One more important step in the formation of IFCS was the First World Agility Championship (WAC), held in Moscow in March 2002 (see Julie Daniels’ side article for report on that Championship event). Five countries took part in the Championships: Belarus, Germany, Russia, Ukraine and the USA. Agility Association of Canada (AAC) also showed sports solidarity with AAC vice president, Carolyn Dockrill, arriving at the event as an official guest. Kenneth Tatsch judged the Championship, designing very interesting courses and exhibiting the highest level of judging skill.
National team of the USA was formed by USDAA based on results of selection competitions. Such famous US sportswomen as Julie Daniels, with Border Collie Spring, Stacy Peardot-Goudy with Border Collie Secret, Brenda Buja with Staffordshire Bull Terrier Stella, and Jeanette Hutchison with Jack Russell Terrier Reno, were included on the team. In spite of the long journey to Moscow and difficulties because of different time zones, the US team showed a high level of performance and won the gold medal in team competitions. In individual competitions Stacy Peardot-Goudy and Secret won first place in the maxi class and Riccarda Schuenemann of Germany with his Beagle, Nala, became World Champion in mini class.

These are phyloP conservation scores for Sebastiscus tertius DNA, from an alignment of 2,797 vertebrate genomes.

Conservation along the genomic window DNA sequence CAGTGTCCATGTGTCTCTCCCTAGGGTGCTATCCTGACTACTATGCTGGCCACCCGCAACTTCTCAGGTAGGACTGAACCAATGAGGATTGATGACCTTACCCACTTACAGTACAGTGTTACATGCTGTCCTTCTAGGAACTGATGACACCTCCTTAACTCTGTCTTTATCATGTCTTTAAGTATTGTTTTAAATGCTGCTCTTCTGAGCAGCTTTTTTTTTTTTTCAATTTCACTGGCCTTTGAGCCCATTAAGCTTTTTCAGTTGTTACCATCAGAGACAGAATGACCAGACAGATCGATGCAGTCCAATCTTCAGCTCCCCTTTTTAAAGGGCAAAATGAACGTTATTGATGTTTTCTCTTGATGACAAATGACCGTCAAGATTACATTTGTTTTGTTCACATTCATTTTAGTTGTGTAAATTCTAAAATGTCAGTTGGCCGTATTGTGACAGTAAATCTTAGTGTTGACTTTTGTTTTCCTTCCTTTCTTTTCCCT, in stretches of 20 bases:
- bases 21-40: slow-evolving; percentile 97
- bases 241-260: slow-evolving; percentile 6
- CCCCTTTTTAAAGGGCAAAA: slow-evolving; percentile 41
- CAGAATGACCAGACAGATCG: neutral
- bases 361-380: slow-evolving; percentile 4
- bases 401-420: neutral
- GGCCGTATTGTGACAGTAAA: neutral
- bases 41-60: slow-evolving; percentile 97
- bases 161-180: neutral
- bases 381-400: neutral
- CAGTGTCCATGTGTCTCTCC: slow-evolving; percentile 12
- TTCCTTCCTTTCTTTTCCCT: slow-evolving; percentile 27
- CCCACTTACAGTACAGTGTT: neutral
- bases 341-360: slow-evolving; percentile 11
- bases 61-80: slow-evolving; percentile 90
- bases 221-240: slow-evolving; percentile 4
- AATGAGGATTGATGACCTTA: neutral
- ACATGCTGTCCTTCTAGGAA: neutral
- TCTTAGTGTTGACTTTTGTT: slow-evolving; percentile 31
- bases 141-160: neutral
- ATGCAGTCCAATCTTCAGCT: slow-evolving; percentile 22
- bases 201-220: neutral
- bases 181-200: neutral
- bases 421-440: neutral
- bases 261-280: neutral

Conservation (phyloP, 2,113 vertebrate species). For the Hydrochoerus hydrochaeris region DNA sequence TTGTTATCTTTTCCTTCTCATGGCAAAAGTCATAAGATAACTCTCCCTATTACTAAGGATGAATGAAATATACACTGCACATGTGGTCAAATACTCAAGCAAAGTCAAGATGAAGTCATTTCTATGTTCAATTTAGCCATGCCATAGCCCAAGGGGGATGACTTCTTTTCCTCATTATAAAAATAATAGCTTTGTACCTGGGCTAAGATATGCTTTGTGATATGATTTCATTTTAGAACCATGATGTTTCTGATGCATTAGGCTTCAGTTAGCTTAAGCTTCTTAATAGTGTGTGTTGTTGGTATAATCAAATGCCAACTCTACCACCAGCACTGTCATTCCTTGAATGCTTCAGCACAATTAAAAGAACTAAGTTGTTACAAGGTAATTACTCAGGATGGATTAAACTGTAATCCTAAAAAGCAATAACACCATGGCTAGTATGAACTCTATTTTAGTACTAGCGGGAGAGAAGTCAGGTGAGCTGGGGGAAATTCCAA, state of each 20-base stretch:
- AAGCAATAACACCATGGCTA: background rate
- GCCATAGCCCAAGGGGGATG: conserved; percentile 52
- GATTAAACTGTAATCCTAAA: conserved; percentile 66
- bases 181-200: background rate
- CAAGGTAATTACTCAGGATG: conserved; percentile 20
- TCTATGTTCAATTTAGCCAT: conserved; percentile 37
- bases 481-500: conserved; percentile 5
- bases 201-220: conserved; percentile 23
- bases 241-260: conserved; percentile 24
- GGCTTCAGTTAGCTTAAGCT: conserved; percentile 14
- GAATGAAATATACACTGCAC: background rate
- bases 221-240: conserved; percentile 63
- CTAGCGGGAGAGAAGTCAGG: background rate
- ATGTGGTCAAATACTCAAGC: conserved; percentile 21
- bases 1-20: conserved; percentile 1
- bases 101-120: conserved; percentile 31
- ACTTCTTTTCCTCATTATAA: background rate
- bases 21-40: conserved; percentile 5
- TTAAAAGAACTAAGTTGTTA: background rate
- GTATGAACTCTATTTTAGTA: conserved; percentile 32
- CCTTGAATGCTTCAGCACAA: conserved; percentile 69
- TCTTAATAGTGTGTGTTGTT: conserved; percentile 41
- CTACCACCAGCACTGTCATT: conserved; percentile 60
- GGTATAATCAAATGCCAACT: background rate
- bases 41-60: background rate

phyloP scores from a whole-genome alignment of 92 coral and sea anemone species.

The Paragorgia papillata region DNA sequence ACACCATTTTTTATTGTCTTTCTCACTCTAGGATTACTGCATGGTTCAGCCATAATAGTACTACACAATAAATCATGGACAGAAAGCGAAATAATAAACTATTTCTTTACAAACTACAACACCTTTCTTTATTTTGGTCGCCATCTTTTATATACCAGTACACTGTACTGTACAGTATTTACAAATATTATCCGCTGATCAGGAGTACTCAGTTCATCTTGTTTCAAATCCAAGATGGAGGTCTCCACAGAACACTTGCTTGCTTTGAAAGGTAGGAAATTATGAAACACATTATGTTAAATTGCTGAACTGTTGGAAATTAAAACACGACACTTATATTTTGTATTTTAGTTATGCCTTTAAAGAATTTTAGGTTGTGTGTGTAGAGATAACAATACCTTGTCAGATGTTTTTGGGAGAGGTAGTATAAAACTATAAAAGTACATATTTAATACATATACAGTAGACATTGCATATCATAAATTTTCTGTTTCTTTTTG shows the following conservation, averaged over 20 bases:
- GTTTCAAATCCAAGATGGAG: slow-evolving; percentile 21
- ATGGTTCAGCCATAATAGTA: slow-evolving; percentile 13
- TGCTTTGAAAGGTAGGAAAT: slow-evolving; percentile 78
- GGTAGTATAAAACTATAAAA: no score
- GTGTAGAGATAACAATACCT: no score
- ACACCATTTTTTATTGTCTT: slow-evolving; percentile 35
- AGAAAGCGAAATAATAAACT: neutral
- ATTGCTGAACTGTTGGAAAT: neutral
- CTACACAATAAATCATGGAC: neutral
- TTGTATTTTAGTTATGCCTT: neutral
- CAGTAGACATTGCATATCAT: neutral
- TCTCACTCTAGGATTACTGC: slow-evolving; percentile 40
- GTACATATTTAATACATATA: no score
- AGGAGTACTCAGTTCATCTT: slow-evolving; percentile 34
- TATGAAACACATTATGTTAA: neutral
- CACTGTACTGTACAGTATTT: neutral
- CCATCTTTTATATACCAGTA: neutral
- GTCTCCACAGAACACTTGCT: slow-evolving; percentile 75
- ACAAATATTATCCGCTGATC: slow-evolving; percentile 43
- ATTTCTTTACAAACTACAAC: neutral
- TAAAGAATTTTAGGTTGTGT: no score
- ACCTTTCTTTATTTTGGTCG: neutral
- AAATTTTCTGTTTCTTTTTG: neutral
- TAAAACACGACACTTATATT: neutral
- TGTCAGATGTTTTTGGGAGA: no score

After that first World Championship the IFCS international Agility rules were revised. Four height divisions were approved, and classes which appear in the UK and are popular in the US, such as Snooker, Gamblers, and Time Gamble, were included into the official program of the competitions.
Forward to the future
Now IFCS unites fourteen countries on all five continents. I’m sure that the number of countries who become IFCS members will grow every year, which will allow cynological sports to represent themselves seriously in the international sports scene. Representation of countries in the IFCS Council is considerably extended now. I serve as president of the IFCS and last August Kenneth Tatsch was elected as vice president to represent the USA and the American continent in the IFCS Council.